A New Path in Publishing

Since making the decision (and launching the Kickstarter) to publish The Manual online for free, we’ve heard positive reactions from long-time and new readers alike. Yet we wouldn’t be surprised if some wondered — with all our articles and lessons available online for free, why would anyone pay for our ebook, audiobook, and print editions?

It’s a good question, and one we grappled to answer ourselves as we pulled together our Kickstarter proposal. Matthew Butterick, who experimented with a similar path using his publicly-available online book, Prac­ti­cal Ty­pog­ra­phy, addressed this better than we ever could:

Still, read­ers could rea­son­ably com­plain that they haven’t been given enough op­por­tu­ni­ties to change their habit. So here you have it: a book that in­vites you to pay. Not be­cause you have to. Not be­cause you want to. Not even be­cause you should. Rather, be­cause the al­ter­na­tive—starv­ing the con­tent you en­joy—is against your interests.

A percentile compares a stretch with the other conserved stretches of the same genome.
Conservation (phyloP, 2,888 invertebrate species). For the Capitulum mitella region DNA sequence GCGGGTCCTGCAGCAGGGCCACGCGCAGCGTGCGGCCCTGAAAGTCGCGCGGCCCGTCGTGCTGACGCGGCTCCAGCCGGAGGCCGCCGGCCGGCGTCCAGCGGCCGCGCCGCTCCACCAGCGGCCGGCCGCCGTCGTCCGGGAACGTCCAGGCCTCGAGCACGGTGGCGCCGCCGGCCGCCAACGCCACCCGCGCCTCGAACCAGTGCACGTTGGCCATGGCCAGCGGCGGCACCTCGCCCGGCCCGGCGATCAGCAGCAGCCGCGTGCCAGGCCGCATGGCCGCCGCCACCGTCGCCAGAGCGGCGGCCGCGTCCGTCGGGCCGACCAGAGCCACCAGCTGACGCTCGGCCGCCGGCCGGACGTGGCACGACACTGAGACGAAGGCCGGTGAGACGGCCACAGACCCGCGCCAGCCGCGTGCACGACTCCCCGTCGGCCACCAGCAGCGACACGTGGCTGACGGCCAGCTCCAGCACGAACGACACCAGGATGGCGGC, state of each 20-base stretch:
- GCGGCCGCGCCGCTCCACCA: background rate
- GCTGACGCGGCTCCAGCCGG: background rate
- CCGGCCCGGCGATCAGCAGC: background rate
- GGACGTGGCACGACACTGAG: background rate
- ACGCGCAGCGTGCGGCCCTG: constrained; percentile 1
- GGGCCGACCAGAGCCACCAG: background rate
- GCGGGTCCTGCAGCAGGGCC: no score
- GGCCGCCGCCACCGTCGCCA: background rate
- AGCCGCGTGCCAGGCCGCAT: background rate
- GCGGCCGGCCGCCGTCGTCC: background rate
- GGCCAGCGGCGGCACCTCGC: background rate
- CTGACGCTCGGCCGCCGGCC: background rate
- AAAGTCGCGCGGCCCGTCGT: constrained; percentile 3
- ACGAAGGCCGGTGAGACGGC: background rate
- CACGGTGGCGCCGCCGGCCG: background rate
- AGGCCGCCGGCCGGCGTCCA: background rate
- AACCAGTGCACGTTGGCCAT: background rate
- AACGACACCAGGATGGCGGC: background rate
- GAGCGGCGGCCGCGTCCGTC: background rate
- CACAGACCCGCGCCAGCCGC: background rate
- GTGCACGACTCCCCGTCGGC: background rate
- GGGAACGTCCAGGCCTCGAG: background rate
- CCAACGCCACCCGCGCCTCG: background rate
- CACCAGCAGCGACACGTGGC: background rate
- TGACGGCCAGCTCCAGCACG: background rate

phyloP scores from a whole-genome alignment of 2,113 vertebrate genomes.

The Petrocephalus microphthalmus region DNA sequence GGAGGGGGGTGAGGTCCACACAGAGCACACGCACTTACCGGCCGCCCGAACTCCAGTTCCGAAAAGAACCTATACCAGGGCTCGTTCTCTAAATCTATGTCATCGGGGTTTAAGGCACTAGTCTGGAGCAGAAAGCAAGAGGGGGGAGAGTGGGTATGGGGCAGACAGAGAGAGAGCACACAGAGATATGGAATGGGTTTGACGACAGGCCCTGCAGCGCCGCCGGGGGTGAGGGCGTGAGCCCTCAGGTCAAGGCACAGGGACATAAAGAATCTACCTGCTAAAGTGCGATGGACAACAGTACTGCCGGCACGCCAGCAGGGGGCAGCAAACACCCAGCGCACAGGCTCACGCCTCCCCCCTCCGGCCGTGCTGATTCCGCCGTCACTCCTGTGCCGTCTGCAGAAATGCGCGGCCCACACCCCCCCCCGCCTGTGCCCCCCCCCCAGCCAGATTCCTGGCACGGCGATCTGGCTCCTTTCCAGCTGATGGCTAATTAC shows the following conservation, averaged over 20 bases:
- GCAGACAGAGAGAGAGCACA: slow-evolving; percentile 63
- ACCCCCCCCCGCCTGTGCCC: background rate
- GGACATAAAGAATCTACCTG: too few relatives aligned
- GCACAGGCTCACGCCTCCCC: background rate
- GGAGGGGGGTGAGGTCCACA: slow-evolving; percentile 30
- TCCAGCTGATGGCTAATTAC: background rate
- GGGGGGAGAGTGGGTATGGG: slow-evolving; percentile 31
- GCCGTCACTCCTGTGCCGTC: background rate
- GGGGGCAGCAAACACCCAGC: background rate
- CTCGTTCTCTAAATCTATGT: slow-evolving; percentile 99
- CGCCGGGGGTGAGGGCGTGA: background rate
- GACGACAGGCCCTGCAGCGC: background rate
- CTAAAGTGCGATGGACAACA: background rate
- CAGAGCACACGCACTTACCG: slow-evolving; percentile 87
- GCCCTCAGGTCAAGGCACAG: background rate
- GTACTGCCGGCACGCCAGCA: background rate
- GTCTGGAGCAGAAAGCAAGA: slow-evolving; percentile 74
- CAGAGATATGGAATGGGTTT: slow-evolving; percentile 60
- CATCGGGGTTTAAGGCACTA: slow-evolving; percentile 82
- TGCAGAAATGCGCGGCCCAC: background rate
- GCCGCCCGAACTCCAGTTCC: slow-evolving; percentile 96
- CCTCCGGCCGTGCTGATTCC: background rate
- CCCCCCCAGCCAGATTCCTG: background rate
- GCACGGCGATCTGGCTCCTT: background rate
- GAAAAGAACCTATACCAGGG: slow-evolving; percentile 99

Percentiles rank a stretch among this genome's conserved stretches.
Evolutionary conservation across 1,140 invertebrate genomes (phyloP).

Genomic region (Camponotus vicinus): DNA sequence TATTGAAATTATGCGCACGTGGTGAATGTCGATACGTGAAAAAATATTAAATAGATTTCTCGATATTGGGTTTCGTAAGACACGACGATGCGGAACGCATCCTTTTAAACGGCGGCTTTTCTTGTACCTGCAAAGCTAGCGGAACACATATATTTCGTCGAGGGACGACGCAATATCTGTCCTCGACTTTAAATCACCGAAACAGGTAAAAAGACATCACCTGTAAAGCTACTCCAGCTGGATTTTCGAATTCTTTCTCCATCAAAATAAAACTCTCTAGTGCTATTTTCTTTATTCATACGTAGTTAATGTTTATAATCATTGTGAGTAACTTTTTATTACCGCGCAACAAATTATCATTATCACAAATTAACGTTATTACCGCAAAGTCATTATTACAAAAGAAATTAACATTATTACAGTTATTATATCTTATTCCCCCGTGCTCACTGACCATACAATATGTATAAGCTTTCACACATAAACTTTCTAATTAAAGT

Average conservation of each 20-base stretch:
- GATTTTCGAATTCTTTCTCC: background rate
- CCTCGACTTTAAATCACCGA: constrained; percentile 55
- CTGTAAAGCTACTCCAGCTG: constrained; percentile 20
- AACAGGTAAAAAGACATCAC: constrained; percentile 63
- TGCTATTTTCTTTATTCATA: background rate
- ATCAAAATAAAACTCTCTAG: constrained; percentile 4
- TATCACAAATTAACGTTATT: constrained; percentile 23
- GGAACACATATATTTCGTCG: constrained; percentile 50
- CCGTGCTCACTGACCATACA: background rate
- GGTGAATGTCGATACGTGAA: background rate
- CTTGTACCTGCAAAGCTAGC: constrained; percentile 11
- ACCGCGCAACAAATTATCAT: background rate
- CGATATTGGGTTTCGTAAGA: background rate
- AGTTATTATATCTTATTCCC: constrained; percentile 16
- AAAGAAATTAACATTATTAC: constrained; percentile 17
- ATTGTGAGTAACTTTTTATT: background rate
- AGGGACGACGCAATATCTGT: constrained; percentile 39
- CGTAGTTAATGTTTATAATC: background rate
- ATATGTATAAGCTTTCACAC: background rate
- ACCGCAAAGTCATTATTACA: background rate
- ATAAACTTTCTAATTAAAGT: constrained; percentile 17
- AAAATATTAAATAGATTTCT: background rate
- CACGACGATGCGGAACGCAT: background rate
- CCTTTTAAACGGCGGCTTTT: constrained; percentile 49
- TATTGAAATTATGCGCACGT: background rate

We flipped our publishing model from paid print to a free web edition and paid ebook, audiobook, and print subscriptions to embrace Butterick’s philosophy. We’re inviting you to pay, and we encourage you to contribute to whatever measure you can to help support good work and keep it openly available on the web.

Going Everywhere

The World Wide Web was founded on an idea of generosity, with all nodes of the network sharing information with one another, freely and openly for all. This same generosity – of sharing, of trading interesting work – brought the field of design to where it is today.

We couldn’t contribute to a full measure when our work was bound by a print paywall, so we’re changing our publishing process to echo the way our discipline has grown. By publishing The Manual freely and openly on the web, we hope to honor those same principles and continue to move the web forward.

We know this is a risk, but we’re positive that it’s one worth taking. We believe our openness will be met with generosity and a shared sense of responsibility from our readers. We hope you’ll prove us right, and back us on Kickstarter

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